Bouquets of flowers and police surrounded the Stonewall Inn, a gay rights landmark in New York City. In June 1969, LGBT patrons of the inn clashed with New York City police, leading to a wave of equal rights demonstrations. But since the weekend's slaughter at a gay nightclub in Orlando, Florida, that left 49 people dead, New York’s finest have been on the alert to protect LGBT sites in the city.
The gay community came together for vigils at the renowned watering hole. Signs proclaiming gay rights and denouncing anti-gay bashing were in the Stonewall's front window; the news media clogged the sidewalk outside.
Janet Sarno, a resident of Greenwich Village, described the Orlando horror as a “little step back.” She added, “I found out it was a gay bar, my heart sunk because I have many gay friends that I love dearly. I felt we had made great strides in advancing their cause.”
Her friend, Judy McMahon of Binghamton in upstate New York, said, “There were so many warning signs about the shooter, Omar Mateen, about how his mind was working. People who were with him alerted other people, and I don’t know what the answer is to stop this from happening. But there has to be a way.”
Mateen was born in New York City. He had posted selfies on MySpace that showed him posing in a golf shirt and T-shirt emblazoned with NYPD logos.
On Monday, the LGBT Community Center in New York City — the heartbeat of New York’s gay community — was also flanked by police. Inside, all was calm, as was executive director Glennda Testone. But Sunday was a bad day, she said: “I was devastated. It was a very sad, difficult day.”
The center provides social and medical information to New York’s gay community: Testone calls it a “safe base” for the gay community. “I think the bottom line is, we will continue, we will be there for our brothers and sisters in Orlando and we’ll continue to be proud of who we are,” she said.
NY Muslims fear increased surveillance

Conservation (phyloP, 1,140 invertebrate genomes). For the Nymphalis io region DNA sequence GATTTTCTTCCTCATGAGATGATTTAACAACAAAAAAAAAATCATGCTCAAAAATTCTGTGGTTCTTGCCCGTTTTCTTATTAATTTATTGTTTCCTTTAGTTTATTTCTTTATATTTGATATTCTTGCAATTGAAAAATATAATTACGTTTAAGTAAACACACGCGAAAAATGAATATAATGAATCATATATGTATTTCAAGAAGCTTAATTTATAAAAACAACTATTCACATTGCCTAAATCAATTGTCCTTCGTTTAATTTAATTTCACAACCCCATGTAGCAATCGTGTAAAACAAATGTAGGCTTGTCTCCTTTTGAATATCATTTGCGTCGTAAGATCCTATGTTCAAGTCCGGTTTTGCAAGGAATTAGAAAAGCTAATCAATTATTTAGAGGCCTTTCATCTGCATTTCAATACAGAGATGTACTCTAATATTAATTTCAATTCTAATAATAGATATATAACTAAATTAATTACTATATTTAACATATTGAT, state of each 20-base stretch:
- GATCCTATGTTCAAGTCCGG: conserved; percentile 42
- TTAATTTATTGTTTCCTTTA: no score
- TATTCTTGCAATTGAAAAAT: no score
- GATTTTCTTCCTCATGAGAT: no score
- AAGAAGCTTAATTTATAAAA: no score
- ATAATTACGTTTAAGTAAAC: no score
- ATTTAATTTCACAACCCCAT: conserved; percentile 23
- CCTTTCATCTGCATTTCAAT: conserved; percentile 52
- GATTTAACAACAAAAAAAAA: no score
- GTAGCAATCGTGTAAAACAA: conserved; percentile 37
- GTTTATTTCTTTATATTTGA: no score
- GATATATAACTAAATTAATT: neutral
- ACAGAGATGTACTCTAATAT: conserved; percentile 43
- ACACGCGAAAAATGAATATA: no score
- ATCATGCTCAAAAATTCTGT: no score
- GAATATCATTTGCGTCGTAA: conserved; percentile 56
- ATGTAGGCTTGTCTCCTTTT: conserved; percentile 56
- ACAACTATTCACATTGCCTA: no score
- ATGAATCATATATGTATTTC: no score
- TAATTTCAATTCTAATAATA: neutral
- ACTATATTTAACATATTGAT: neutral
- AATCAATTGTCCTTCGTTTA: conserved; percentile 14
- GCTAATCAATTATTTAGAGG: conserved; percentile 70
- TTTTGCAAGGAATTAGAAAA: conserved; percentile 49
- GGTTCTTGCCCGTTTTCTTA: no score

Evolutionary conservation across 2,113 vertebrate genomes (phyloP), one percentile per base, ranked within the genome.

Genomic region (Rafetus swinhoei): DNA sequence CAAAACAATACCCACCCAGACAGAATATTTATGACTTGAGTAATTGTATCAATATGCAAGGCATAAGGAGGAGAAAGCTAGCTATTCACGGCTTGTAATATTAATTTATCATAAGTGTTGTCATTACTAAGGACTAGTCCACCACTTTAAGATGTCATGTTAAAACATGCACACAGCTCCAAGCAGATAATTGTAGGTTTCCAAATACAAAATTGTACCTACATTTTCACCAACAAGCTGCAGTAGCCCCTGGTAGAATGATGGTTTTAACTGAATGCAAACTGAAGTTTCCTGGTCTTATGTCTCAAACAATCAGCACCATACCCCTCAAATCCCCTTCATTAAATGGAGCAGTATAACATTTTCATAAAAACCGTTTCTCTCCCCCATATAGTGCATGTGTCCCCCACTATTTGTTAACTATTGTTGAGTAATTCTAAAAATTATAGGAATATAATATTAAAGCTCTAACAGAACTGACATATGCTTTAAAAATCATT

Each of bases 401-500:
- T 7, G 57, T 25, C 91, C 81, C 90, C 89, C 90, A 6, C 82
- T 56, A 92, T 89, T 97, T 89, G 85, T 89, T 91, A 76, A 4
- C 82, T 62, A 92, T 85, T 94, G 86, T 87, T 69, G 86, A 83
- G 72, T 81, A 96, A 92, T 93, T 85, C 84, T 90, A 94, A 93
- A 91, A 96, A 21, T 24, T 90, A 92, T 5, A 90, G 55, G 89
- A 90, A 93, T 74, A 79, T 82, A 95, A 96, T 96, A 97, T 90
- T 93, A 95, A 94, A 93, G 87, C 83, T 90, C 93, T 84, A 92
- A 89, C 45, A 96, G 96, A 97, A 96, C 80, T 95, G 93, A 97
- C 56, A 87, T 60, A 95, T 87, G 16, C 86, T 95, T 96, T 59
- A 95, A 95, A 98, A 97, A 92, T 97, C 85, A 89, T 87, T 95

“Any good Muslim knows you’re not supposed to do what this guy did,” Ahmed, 60, an African-born Muslim said Monday on his way into afternoon prayers at the Al-Farooq Mosque in downtown Brooklyn. “A good Muslim knows you shouldn’t kill somebody.”
Bangladeshi immigrant Mohammed Yusuf, 60, was also on his way to afternoon prayers. He said every community has “some bad people,” but the “Quran says you can’t kill people.” He expressed a wish for all communities to be tolerant of one another.
New York City has a vibrant Muslim community of about 840,000 people, with roots in every corner of the world.
A clerk in a traditional Muslim robe at a store next door to the mosque expressed confidence New Yorkers would understand that what happened in Orlando was the action of one disturbed person and not a reflection on Muslims as a whole.
But Muslim advocacy groups also worried that the Orlando attack, happening in the current highly charged political climate, could lead to more surveillance and restrictions on Muslims’ civil liberties.
Afaf Nasher, executive director of the New York chapter of the Council on American-Islamic Relations, or CAIR, the country’s largest Muslim civil liberties and advocacy organization, told VOA the level of surveillance of New York Muslims is already high, which she said is a violation of their civil rights and liberties.
“No one should be surveilled because of their religious affiliation,” she said. “It is something that is discriminatory; it’s unconstitutional and unwarranted.”
Banding together against Trump
Muslim activists worried that angry words from public figures like presumptive Republican presidential nominee Donald Trump could stoke a backlash against them.
“We are concerned, not only about retaliation against the Muslim community, but about an escalation of attacks against the Muslim community, because those attacks have been ongoing, especially in the climate that people like [Donald] Trump have created,” said Tony Murphy, with the International Action Center in New York.
He said his organization, LGBT groups and others planned to protest in front of Trump Tower, the Manhattan headquarters of the Trump campaign, as well as the New York-based billionaire’s home, to denounce his repeated calls for banning Muslims.
“[Trump] is adding oil to the fire,” said an older lady in a blue headscarf who was headed to afternoon prayers at the Brooklyn mosque with her husband.
But Dawud, 47, an African-American convert to Islam who was shopping for a new skull cap at the Treasure Islam clothing shop nearby, said he thought Trump’s anti-Muslim rhetoric was “more hype than anything,” and probably intended to win him votes among white, Christian evangelicals.